I get the feeling that, down the road, they will, but we don't need to think about that for now. Let that happen as it will through time. For now, with Europe living on hope, and without markets working higher based on better earnings reports, and much better than expected economic reports, things are still quite favorable for our markets for a while to come. Things can turn very quickly, if economic reports start to deteriorate, but for now, we see manufacturing rising, and jobless claims falling, thus, we should expect things to hold up until that changes.

When things turn back up, we will learn a lot more about the overall health of the market. This move off the bottom has been led by, basically, everyone in every sector we can think of. It's a very broad based rally that has everyone participating. Will that be the case on the next attempted rally? I don't know, and have my reservations this will take place, which it really needs to. Momentum indicators will lag badly if we see fewer and fewer stocks leading the way. It won't be good if Apple keeps going parabolic, while the advance-decline line is fifty percent up and fifty percent down. We need to, once again, see the majority of stocks leading the way, or that will raise a classic red flag that the market rally is, overall, about done, and that we should soon expect a strong period of selling. It's an unknown, of course, at this moment as we will need to watch the next decent rally, and get the necessary evidence. It will be a critical thing to follow, however, and it will be important not to turn a blind eye, if indeed the rally is led by fewer and fewer winners.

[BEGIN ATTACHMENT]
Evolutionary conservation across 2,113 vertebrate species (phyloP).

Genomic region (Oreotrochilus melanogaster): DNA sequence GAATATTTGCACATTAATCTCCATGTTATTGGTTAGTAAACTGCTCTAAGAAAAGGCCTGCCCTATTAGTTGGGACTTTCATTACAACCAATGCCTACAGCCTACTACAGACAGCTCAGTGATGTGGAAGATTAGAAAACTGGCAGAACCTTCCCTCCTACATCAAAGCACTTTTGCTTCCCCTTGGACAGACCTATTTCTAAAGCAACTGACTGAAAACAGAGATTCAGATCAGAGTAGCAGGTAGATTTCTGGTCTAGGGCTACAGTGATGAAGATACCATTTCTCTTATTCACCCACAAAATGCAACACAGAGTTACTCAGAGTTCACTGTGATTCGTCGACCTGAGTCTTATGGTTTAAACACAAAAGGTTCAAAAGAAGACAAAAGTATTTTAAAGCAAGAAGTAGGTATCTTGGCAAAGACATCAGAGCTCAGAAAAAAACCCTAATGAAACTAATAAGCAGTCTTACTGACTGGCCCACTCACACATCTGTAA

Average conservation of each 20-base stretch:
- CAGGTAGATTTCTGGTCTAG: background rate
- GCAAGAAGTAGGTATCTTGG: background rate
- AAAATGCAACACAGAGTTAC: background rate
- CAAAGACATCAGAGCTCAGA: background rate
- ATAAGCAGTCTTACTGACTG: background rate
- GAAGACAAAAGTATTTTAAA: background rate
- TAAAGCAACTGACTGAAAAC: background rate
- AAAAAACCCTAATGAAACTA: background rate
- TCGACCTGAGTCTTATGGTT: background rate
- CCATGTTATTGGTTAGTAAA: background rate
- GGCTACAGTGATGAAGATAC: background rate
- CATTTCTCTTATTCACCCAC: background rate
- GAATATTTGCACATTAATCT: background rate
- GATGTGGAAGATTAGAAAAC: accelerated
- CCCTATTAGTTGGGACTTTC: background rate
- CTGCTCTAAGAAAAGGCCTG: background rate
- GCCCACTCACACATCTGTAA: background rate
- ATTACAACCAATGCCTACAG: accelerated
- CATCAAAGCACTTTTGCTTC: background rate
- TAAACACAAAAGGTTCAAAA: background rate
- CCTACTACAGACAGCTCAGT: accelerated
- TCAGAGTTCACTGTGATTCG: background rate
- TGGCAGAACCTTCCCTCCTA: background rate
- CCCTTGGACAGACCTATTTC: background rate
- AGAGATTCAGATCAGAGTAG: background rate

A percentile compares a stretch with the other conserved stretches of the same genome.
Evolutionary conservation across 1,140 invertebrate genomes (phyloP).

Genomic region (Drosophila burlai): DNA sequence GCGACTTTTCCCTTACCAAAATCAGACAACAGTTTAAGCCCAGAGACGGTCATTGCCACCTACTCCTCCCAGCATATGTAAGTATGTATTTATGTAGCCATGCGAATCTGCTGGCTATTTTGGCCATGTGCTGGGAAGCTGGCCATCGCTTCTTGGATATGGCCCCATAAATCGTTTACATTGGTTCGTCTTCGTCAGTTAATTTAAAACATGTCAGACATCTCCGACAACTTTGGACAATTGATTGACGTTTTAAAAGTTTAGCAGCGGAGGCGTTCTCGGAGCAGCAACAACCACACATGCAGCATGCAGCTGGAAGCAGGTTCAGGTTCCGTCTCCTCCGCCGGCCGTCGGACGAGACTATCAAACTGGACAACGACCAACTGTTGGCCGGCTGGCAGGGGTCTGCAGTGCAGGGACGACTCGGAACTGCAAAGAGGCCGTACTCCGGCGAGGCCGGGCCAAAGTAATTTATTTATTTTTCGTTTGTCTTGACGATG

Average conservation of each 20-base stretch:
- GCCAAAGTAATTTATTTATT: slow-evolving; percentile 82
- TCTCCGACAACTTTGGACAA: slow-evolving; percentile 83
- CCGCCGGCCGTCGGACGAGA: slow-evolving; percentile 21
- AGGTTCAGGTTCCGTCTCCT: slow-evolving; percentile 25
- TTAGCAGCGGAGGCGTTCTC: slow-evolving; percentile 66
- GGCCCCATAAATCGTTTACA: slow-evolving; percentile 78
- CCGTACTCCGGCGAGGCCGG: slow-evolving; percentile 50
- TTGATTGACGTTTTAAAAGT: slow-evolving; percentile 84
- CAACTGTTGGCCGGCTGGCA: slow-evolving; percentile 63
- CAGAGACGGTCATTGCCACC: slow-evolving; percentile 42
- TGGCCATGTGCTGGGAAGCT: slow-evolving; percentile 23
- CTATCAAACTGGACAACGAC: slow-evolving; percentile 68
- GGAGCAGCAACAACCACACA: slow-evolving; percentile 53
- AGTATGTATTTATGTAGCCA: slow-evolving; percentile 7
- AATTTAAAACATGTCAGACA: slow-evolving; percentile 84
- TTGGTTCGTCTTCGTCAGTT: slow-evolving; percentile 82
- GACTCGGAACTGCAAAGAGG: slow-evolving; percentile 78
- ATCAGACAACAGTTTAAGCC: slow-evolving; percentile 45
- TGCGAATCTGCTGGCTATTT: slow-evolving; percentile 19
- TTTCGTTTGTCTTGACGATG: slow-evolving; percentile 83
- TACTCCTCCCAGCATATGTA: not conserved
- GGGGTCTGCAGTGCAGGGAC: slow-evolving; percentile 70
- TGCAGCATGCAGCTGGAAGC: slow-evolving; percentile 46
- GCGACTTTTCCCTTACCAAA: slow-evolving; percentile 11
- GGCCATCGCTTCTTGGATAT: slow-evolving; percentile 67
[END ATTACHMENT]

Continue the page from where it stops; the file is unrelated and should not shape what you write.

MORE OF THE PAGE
The Nasdaq has led the way as it should. I spoke about that earlier in this letter, therefore, it's important to watch and see, if, in time, it starts to print a negative divergence on its daily chart. It'll need a bigger move lower than this to set up a true negative divergence. A move this few in points to the downside is not enough to establish a bad divergence. We'll need a more prolonged move down to set the stage up for a final top for several months. It'll probably take quite a bit of time to have this whole scenario play its way through the system.

Patience will be needed by all to allow this set-up to become a reality. In the meantime, S&P 1321 down to 1315 is critical support. 1350 to 1370 is a zone of resistance. Below 1315, we have 1292 as strong support. We have a lot to learn over the coming weeks to see what will set up. For now, the bulls need to defend 1315, or the longer term down trend line, the bulls just took out.



Jack Steiman is author of ( ). Former columnist for, Jack is renowned for calling major shifts in the market, including the market bottom in mid-2002 and the market top in October 2007.

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© 2012

Mr. Steiman's commentaries and index analysis represent his own opinions and should not be relied upon for purposes of effecting securities transactions or other investing strategies, nor should they be construed as an offer or solicitation of an offer to sell or buy any security. You should not interpret Mr. Steiman's opinions as constituting investment advice. Trades mentioned on the site are hypothetical, not actual, positions.